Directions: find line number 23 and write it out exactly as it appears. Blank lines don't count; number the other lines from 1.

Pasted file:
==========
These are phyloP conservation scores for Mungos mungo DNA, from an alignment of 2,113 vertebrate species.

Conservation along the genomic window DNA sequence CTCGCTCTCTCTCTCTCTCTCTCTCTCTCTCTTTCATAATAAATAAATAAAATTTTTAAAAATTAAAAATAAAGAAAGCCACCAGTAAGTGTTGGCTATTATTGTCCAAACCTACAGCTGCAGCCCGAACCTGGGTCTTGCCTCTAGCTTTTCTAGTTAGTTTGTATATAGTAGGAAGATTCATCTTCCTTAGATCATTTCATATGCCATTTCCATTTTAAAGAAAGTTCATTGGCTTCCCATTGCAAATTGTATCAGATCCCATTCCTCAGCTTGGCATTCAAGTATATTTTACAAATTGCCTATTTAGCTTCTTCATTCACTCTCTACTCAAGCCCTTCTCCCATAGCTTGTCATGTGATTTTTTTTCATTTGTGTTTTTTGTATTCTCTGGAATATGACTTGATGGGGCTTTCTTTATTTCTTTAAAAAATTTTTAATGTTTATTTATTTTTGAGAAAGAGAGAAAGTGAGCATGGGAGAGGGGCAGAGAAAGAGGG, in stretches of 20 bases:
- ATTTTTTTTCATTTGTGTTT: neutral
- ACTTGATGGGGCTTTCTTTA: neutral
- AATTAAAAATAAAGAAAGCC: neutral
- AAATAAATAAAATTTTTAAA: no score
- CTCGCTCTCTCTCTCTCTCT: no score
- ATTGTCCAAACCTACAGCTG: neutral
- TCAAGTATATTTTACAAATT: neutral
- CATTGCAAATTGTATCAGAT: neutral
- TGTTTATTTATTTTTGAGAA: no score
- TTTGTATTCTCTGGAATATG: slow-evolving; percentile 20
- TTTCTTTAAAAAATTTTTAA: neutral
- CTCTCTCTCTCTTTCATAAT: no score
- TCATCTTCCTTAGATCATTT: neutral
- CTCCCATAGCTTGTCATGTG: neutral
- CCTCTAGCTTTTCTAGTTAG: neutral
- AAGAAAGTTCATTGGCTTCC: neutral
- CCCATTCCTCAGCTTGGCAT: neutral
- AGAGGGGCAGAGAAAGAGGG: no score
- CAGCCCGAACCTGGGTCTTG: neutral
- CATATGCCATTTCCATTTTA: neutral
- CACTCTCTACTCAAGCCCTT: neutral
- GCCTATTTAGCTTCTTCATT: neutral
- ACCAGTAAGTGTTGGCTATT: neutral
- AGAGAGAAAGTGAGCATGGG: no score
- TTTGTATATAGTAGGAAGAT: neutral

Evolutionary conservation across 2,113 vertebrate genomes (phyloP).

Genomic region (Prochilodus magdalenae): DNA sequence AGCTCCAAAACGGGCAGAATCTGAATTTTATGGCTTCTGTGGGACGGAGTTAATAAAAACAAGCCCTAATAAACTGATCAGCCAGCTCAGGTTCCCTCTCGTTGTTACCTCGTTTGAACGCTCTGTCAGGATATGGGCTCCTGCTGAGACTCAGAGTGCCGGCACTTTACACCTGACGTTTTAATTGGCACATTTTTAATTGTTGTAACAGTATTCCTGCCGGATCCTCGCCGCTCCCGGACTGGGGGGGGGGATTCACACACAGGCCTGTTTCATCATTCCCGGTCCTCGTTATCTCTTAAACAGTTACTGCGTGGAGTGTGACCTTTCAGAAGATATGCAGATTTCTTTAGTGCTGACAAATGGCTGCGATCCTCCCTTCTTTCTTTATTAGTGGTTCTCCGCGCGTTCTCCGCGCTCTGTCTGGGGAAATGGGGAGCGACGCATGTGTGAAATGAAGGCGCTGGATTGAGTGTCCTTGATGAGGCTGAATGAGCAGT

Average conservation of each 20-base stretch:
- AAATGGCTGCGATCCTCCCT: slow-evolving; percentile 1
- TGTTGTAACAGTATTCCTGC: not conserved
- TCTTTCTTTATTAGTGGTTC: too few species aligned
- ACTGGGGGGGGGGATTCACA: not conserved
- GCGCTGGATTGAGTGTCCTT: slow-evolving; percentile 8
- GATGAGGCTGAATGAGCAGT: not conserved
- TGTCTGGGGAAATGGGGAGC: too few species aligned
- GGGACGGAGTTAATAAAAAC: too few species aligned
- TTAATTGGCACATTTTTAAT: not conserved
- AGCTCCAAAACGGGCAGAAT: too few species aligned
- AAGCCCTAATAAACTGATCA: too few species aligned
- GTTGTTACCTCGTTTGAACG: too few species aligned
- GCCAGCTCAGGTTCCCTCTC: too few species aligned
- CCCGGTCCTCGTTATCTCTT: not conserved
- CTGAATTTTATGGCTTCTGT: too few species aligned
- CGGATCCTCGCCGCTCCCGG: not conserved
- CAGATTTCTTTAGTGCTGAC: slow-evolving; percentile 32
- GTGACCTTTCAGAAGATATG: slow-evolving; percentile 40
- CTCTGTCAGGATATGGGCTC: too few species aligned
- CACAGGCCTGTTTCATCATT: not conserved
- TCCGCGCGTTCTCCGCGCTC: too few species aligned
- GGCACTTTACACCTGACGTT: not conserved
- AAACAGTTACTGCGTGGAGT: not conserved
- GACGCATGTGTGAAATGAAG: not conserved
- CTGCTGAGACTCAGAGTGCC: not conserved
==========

- CACTCTCTACTCAAGCCCTT: neutral